Environmental, social and governance (ESG) investing is one of the fastest growing areas of asset management in the world. Assets in ESG funds rose to $95 billion in 2017, a 60% increase from the prior year according to Morningstar. ESG investors proactively search to fill portfolios with companies which focus on promoting social issues like board diversity or climate change. This a nuanced change from social responsible investing (SRI) which creates negative screens for funds to eliminate investment in companies engaged in activities deemed harmful for society, such as selling tobacco or firearms.
The US Department of Labor (DOL), however, wants to know whether ESG factors are economically relevant to an investment strategy or whether they are used merely for political aims. The DOL oversees the management of 401(k) plans, and it periodically issues guidance on how companies offering such plans must act as fiduciaries – the most recent guidance, issued in April, warns employers that they cannot place their own social goals ahead of their fiduciary duties. The report says:
“Fiduciaries must not too readily treat ESG factors as economically relevant to the particular investment choices at issue when making a decision. It does not ineluctably follow from the fact that an investment promotes ESG factors, or that it arguably promotes positive general market trends or industry growth, that the investment is a prudent choice for retirement or other investors. Rather, ERISA fiduciaries must always put first the economic interests of the plan in providing retirement benefits.”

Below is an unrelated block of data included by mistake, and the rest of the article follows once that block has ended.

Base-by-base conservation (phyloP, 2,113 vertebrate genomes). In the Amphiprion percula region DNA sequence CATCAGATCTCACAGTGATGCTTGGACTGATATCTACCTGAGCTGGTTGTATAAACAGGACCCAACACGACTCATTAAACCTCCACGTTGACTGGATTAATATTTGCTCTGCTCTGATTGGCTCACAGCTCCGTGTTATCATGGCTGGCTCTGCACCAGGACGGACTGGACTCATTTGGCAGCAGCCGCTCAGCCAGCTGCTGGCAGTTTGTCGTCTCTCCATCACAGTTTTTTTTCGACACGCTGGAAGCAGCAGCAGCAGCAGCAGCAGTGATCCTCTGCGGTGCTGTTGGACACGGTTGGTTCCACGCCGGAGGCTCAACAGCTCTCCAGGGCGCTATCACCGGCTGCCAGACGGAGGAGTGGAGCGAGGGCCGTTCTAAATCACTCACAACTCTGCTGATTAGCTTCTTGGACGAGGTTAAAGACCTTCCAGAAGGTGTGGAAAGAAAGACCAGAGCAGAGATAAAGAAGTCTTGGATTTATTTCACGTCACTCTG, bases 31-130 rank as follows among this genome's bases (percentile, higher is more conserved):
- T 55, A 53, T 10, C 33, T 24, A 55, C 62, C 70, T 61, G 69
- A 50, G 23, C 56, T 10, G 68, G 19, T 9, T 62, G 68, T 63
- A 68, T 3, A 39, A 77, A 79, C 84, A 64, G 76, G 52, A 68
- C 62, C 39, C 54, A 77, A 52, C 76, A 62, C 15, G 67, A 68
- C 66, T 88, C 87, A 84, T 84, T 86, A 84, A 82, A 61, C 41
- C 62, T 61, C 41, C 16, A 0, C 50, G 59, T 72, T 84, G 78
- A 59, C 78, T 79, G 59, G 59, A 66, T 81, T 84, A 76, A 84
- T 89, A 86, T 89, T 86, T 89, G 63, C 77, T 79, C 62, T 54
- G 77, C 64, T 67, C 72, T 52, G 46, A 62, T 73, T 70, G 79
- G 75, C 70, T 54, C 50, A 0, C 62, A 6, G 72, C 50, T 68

Furthermore, the guidance explicitly advises that employers do not make ESG funds as part of their default plans. It also cautions against investment managers from getting involved in shareholder issues or starting proxy fights. The guidance does, however, allow for ESG investments to be a part of 401(k) platforms as long as the ESG-themed fund does not result in a platform from forgoing a non-ESG themed investment opportunity.
So, why does this matter?
In theory, weighting portfolios more heavily with ESG companies will create a positive feedback loop. For example, strong demand for a company’s debt or equity will lower its cost of capital, allowing it to pay lower interest rates, freeing up cash for investment in R&D, sales, marketing, etc. This will give the company an advantage over those without high ESG ratings and will improve its relative financial performance, creating more demand for its debt and equity. If trillions of assets are allocated to ESG-focused companies, all companies would be under tremendous pressure to improve their own ESG matters.
In the DOL’s defense, the feedback relies on ESG investors gambling that the companies can improve their performance with more capital aimed at social benefits. SRI investors, historically, could say with a straight face that negative screens of risky, harmful assets were in the best interest of the investor, as well as society. Standardizing ESG measurements and making the link between ESG factors and financial performance will be a key to proving that ESG investing produces economic benefits first. And this presents an opportunity for those who have developed skills at the intersection of finance and the environment.
Finance can and will be a powerful tool in combating global environmental challenges. For now, investors will have to not only support ESG businesses with their passive investments, but they will have to proactively make every day, consumer- decisions based on ESG principles. This will eliminate any political argument revolving around ESG funds. They simply will perform better.